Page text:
By Caitlin Mattera
“Isn’t that what we all dream of, feelings so strong they allow us to flout the rules?” While society tends to idealize the grand romantic gesture, Lisa A. Phillips is a bit more critical. In her well-sourced Unrequited: Women and Romantic Obsession, Phillips investigates the myths and double-standards associated with obsessive love in order to challenge and deepen our understanding of the female psyche and gender relations.
Phillips begins with her own experience: having been rejected by a man she calls B., she resorted to obsessive behaviors and “light stalking” in an attempt to rekindle the relationship. Her own story not only creates ethos for Phillips’ exploration; the journalist also uses her anecdotes to pace and shape her argument about unrequited love.
Unrequited is an argument, a thesis strongly advocating the expansion of society’s definition of unrequited love as well as greater compassion for and in some rare cases, appreciation of, the women whose obsessions drive them to extreme acts. Phillips’ study is a serious investigation of historical context and societal norms, cloaked in pop culture references and buoyed by a genuine voice. With engaging narration, Phillips cleverly weaves together medical studies from ancient Rome, sitcom tropes and interviews of modern women. She decodes cultural examples from Dante to Taylor Swift in order to explain the prevalence and influence of unrequited love, crafting a particularly strong analysis of unrequited love as the most common and romantic love story.
Each chapter functions as a carefully constructed vignette, examining one aspect of obsessive love or society’s expectations. Perhaps the strongest repositions unrequited love as a creative act in which the lover uses a possible partner to envision an impossible future. Phillips employs historical examples to illustrate a tradition of scorned women using rejected advances to fuel artistic endeavors, which in turn may reveal a core value or unvoiced desire. The author deconstructs Mary Wollstonecraft’s publications, arguing that the feminist writer took advantage of her rejection by lover Gilbert Imlay to conduct several business ventures. In this way, Phillips suggests that Wollstonecraft harnesses her passion in order to seize male agency and access opportunities unavailable to a single woman in her society.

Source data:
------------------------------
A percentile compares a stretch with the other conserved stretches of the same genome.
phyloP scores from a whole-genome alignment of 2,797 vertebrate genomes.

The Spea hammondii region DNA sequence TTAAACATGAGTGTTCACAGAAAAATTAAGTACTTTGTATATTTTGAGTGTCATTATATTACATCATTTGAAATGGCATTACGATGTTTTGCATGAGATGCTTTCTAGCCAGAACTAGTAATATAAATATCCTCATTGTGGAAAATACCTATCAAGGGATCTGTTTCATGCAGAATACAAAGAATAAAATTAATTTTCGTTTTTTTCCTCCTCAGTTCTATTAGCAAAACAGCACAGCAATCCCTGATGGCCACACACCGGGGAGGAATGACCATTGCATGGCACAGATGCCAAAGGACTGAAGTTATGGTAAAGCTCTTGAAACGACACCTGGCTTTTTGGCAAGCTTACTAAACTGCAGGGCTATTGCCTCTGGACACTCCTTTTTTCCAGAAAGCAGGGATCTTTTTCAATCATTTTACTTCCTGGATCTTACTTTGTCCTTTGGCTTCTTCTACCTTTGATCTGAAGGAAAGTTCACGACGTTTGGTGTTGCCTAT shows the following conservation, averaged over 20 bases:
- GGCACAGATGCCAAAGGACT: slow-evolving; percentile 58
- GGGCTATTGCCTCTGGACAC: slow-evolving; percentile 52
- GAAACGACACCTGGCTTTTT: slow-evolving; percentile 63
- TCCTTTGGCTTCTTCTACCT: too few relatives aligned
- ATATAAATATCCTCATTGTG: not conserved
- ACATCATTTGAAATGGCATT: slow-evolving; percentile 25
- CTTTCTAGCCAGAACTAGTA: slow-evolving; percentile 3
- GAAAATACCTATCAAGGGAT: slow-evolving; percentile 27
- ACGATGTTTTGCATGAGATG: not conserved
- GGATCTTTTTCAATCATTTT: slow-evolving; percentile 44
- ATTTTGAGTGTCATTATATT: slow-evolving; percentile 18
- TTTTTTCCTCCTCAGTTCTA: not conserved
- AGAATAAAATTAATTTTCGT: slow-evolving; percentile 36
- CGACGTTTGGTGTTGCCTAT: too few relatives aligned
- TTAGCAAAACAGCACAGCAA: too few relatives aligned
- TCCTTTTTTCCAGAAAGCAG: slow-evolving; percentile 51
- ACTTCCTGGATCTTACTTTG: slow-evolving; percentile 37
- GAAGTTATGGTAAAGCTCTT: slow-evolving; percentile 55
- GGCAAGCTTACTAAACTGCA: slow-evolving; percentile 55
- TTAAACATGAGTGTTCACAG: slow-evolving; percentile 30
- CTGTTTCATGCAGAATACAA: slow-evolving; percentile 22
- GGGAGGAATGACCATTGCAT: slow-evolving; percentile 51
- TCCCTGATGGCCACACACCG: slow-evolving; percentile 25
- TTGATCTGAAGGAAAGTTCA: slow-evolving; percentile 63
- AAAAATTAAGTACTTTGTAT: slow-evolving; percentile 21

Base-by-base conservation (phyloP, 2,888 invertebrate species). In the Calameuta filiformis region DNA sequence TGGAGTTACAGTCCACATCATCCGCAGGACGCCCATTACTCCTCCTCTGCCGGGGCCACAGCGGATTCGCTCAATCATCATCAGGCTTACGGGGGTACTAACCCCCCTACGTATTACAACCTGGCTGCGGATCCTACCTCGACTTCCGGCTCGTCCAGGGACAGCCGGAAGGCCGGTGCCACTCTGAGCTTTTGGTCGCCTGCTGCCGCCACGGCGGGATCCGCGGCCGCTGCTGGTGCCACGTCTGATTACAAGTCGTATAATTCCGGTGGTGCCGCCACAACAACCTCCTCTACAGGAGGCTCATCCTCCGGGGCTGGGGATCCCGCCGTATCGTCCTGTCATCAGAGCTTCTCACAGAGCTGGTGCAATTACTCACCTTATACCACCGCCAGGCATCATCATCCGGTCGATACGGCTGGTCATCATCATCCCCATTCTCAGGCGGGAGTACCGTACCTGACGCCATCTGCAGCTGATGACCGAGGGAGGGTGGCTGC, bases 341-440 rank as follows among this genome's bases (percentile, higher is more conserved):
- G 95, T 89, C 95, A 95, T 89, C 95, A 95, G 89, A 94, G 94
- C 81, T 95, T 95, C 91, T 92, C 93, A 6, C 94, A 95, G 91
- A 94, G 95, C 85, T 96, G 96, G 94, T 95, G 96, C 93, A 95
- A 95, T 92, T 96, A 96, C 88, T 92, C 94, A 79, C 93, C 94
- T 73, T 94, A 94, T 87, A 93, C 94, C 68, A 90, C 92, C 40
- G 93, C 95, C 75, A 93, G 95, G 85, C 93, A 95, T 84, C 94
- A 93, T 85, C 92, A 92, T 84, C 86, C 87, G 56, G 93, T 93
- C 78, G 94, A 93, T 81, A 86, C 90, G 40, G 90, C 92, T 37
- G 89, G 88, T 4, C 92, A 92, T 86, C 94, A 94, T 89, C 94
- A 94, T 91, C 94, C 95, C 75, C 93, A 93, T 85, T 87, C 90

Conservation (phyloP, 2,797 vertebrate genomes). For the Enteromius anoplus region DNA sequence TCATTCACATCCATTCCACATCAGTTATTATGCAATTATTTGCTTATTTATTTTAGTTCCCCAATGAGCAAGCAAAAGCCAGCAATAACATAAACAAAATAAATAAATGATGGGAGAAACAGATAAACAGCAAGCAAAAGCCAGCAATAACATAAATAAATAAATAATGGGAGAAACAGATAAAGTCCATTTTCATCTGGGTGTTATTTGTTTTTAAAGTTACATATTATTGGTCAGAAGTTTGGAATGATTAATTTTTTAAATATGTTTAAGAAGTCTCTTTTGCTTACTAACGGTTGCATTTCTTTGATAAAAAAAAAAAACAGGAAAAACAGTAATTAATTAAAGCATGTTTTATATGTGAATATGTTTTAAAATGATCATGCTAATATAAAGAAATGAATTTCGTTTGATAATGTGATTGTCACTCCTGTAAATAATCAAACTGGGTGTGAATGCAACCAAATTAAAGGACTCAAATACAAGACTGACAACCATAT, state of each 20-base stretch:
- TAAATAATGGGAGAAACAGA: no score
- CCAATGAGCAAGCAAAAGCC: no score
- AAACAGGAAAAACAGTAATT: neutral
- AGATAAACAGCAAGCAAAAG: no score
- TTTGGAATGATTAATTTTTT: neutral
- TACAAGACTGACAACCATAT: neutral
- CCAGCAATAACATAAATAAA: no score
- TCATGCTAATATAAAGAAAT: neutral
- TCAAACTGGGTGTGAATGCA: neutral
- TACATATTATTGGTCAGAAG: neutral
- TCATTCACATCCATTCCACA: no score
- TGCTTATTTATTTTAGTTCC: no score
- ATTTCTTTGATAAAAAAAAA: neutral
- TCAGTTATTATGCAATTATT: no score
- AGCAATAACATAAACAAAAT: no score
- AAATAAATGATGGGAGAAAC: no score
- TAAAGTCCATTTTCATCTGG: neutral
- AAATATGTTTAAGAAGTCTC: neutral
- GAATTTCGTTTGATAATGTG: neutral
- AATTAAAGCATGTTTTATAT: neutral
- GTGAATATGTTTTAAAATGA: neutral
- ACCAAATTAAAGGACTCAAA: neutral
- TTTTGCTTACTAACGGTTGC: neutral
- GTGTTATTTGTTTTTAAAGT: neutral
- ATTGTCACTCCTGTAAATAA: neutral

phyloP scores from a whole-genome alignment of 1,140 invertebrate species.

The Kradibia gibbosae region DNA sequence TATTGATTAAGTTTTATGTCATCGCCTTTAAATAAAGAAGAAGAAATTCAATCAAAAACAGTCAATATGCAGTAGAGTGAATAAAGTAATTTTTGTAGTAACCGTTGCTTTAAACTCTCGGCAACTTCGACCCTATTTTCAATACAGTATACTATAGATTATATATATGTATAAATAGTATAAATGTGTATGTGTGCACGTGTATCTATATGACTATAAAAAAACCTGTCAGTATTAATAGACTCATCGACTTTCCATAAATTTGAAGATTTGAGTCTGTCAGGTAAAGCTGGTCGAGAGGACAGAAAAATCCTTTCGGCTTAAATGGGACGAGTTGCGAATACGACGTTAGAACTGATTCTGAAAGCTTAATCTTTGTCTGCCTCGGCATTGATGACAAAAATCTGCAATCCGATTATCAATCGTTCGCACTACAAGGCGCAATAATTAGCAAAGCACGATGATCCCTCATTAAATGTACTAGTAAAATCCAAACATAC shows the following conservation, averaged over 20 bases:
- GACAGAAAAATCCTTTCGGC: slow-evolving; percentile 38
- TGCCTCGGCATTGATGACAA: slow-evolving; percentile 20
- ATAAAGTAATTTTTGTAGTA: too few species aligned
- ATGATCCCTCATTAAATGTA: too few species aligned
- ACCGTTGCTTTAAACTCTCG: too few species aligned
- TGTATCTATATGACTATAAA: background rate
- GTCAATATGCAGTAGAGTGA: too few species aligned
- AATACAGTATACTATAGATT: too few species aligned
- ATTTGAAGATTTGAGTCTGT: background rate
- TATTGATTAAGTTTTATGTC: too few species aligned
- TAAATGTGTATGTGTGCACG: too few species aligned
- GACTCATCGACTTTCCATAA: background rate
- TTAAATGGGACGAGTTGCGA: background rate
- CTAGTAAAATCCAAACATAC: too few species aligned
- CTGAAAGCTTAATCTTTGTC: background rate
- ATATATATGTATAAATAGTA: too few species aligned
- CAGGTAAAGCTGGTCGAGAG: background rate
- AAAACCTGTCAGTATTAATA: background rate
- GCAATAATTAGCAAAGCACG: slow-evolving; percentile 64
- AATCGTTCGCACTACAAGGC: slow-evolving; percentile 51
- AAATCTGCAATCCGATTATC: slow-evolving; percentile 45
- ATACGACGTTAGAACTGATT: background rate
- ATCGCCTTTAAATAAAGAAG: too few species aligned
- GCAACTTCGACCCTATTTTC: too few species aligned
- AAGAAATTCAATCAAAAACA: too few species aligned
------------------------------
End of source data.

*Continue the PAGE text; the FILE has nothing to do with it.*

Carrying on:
Her cultural analysis is augmented by the journalistic skill Phillips demonstrates when incorporating interviews with authentic, modern women whose unrequited loves have inspired every manner of social interaction, from unwanted advances to occasionally aggressive stalking. Though she never excuses their behavior, Phillips casts the women’s actions in a sympathetic light, detailing each story from the initial attraction to the lingering effects of unrequited love on the women afflicted and the men they adore. She codes these radical examples as the natural progression of what she views as an unromantic, hookup culture. Without social cues to guide them, women are liable to turn from understandable romantic feelings to obsession. Phillips’ strength is her ability to re-envision unrequited love as a social phenomenon, as much the fault of modern romantic practices, literary tradition and peer pressure as the women whose emotions drive them to extremes.
Caitlin Mattera (ΦBK, Drew University, 2013) graduated summa cum laude from Drew with bachelor’s degrees in English and Classics, and a minor in Writing. She is currently pursuing graduate study at Drew University in preparation to become a secondary school English teacher.